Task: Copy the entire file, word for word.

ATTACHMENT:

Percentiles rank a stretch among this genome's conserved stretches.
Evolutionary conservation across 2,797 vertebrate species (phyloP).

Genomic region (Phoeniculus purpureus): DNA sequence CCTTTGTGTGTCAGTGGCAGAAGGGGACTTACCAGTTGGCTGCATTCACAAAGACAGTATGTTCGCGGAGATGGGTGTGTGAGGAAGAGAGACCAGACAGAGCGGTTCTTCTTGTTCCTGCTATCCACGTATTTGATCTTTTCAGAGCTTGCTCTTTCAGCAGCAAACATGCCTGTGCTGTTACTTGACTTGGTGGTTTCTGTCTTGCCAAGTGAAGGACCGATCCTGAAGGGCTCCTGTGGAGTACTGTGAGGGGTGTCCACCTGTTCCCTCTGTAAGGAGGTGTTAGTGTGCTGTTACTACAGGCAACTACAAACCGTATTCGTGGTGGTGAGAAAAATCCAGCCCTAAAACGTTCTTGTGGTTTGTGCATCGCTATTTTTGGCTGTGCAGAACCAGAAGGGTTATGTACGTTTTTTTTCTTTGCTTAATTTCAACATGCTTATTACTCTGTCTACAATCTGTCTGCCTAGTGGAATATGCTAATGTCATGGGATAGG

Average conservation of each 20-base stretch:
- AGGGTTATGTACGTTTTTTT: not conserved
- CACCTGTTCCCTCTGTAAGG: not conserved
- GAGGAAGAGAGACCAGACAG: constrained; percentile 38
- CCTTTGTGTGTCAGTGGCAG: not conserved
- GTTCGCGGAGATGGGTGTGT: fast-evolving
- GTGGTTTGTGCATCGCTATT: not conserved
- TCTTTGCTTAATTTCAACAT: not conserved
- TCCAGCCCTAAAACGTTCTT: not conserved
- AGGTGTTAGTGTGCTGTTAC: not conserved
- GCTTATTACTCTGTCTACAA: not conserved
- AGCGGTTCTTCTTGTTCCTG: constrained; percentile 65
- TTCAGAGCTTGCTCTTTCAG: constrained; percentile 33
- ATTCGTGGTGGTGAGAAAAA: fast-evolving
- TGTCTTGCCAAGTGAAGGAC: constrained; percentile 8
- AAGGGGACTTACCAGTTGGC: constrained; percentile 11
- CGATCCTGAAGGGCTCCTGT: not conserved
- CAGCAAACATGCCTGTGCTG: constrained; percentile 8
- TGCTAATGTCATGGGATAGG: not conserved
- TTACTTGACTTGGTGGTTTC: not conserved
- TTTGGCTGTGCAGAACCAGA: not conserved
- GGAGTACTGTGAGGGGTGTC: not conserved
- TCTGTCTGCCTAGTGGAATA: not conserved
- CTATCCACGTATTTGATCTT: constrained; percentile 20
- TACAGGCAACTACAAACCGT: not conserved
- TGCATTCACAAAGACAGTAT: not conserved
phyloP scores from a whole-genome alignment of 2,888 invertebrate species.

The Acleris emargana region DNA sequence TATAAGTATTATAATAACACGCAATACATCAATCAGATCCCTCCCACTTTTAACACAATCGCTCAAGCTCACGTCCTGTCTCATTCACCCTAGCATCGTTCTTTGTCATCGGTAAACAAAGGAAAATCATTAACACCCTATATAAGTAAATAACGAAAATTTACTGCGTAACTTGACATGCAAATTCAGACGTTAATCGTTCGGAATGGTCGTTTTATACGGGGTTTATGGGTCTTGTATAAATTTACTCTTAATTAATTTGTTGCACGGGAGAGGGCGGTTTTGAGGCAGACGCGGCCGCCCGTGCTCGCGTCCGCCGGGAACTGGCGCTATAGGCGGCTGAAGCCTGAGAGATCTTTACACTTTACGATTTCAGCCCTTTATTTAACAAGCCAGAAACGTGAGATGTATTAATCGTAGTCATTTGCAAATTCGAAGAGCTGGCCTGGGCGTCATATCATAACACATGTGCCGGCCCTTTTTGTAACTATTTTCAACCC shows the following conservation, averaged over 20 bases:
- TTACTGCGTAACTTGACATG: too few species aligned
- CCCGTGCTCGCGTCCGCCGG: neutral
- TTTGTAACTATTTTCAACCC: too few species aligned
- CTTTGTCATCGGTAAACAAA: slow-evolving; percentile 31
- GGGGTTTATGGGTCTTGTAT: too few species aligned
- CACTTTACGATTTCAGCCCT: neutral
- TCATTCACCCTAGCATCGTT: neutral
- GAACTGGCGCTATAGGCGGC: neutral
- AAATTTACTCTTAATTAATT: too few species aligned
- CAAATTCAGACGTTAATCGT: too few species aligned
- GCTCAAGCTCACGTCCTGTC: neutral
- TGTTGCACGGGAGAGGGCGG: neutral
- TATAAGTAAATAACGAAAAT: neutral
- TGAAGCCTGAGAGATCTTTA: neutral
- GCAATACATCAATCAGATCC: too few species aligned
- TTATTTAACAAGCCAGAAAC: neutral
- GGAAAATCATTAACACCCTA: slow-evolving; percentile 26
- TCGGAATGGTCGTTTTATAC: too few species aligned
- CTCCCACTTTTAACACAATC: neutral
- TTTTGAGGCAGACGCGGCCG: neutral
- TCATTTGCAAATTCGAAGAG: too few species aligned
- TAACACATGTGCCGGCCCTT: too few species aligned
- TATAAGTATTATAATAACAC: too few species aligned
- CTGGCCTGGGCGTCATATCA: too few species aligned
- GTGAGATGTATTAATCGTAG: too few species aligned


Percentiles rank a stretch among this genome's conserved stretches.
Evolutionary conservation across 2,797 vertebrate species (phyloP).

Genomic region (Phoeniculus purpureus): DNA sequence CCTTTGTGTGTCAGTGGCAGAAGGGGACTTACCAGTTGGCTGCATTCACAAAGACAGTATGTTCGCGGAGATGGGTGTGTGAGGAAGAGAGACCAGACAGAGCGGTTCTTCTTGTTCCTGCTATCCACGTATTTGATCTTTTCAGAGCTTGCTCTTTCAGCAGCAAACATGCCTGTGCTGTTACTTGACTTGGTGGTTTCTGTCTTGCCAAGTGAAGGACCGATCCTGAAGGGCTCCTGTGGAGTACTGTGAGGGGTGTCCACCTGTTCCCTCTGTAAGGAGGTGTTAGTGTGCTGTTACTACAGGCAACTACAAACCGTATTCGTGGTGGTGAGAAAAATCCAGCCCTAAAACGTTCTTGTGGTTTGTGCATCGCTATTTTTGGCTGTGCAGAACCAGAAGGGTTATGTACGTTTTTTTTCTTTGCTTAATTTCAACATGCTTATTACTCTGTCTACAATCTGTCTGCCTAGTGGAATATGCTAATGTCATGGGATAGG

Average conservation of each 20-base stretch:
- AGGGTTATGTACGTTTTTTT: not conserved
- CACCTGTTCCCTCTGTAAGG: not conserved
- GAGGAAGAGAGACCAGACAG: constrained; percentile 38
- CCTTTGTGTGTCAGTGGCAG: not conserved
- GTTCGCGGAGATGGGTGTGT: fast-evolving
- GTGGTTTGTGCATCGCTATT: not conserved
- TCTTTGCTTAATTTCAACAT: not conserved
- TCCAGCCCTAAAACGTTCTT: not conserved
- AGGTGTTAGTGTGCTGTTAC: not conserved
- GCTTATTACTCTGTCTACAA: not conserved
- AGCGGTTCTTCTTGTTCCTG: constrained; percentile 65
- TTCAGAGCTTGCTCTTTCAG: constrained; percentile 33
- ATTCGTGGTGGTGAGAAAAA: fast-evolving
- TGTCTTGCCAAGTGAAGGAC: constrained; percentile 8
- AAGGGGACTTACCAGTTGGC: constrained; percentile 11
- CGATCCTGAAGGGCTCCTGT: not conserved
- CAGCAAACATGCCTGTGCTG: constrained; percentile 8
- TGCTAATGTCATGGGATAGG: not conserved
- TTACTTGACTTGGTGGTTTC: not conserved
- TTTGGCTGTGCAGAACCAGA: not conserved
- GGAGTACTGTGAGGGGTGTC: not conserved
- TCTGTCTGCCTAGTGGAATA: not conserved
- CTATCCACGTATTTGATCTT: constrained; percentile 20
- TACAGGCAACTACAAACCGT: not conserved
- TGCATTCACAAAGACAGTAT: not conserved
phyloP scores from a whole-genome alignment of 2,888 invertebrate species.

The Acleris emargana region DNA sequence TATAAGTATTATAATAACACGCAATACATCAATCAGATCCCTCCCACTTTTAACACAATCGCTCAAGCTCACGTCCTGTCTCATTCACCCTAGCATCGTTCTTTGTCATCGGTAAACAAAGGAAAATCATTAACACCCTATATAAGTAAATAACGAAAATTTACTGCGTAACTTGACATGCAAATTCAGACGTTAATCGTTCGGAATGGTCGTTTTATACGGGGTTTATGGGTCTTGTATAAATTTACTCTTAATTAATTTGTTGCACGGGAGAGGGCGGTTTTGAGGCAGACGCGGCCGCCCGTGCTCGCGTCCGCCGGGAACTGGCGCTATAGGCGGCTGAAGCCTGAGAGATCTTTACACTTTACGATTTCAGCCCTTTATTTAACAAGCCAGAAACGTGAGATGTATTAATCGTAGTCATTTGCAAATTCGAAGAGCTGGCCTGGGCGTCATATCATAACACATGTGCCGGCCCTTTTTGTAACTATTTTCAACCC shows the following conservation, averaged over 20 bases:
- TTACTGCGTAACTTGACATG: too few species aligned
- CCCGTGCTCGCGTCCGCCGG: neutral
- TTTGTAACTATTTTCAACCC: too few species aligned
- CTTTGTCATCGGTAAACAAA: slow-evolving; percentile 31
- GGGGTTTATGGGTCTTGTAT: too few species aligned
- CACTTTACGATTTCAGCCCT: neutral
- TCATTCACCCTAGCATCGTT: neutral
- GAACTGGCGCTATAGGCGGC: neutral
- AAATTTACTCTTAATTAATT: too few species aligned
- CAAATTCAGACGTTAATCGT: too few species aligned
- GCTCAAGCTCACGTCCTGTC: neutral
- TGTTGCACGGGAGAGGGCGG: neutral
- TATAAGTAAATAACGAAAAT: neutral
- TGAAGCCTGAGAGATCTTTA: neutral
- GCAATACATCAATCAGATCC: too few species aligned
- TTATTTAACAAGCCAGAAAC: neutral
- GGAAAATCATTAACACCCTA: slow-evolving; percentile 26
- TCGGAATGGTCGTTTTATAC: too few species aligned
- CTCCCACTTTTAACACAATC: neutral
- TTTTGAGGCAGACGCGGCCG: neutral
- TCATTTGCAAATTCGAAGAG: too few species aligned
- TAACACATGTGCCGGCCCTT: too few species aligned
- TATAAGTATTATAATAACAC: too few species aligned
- CTGGCCTGGGCGTCATATCA: too few species aligned
- GTGAGATGTATTAATCGTAG: too few species aligned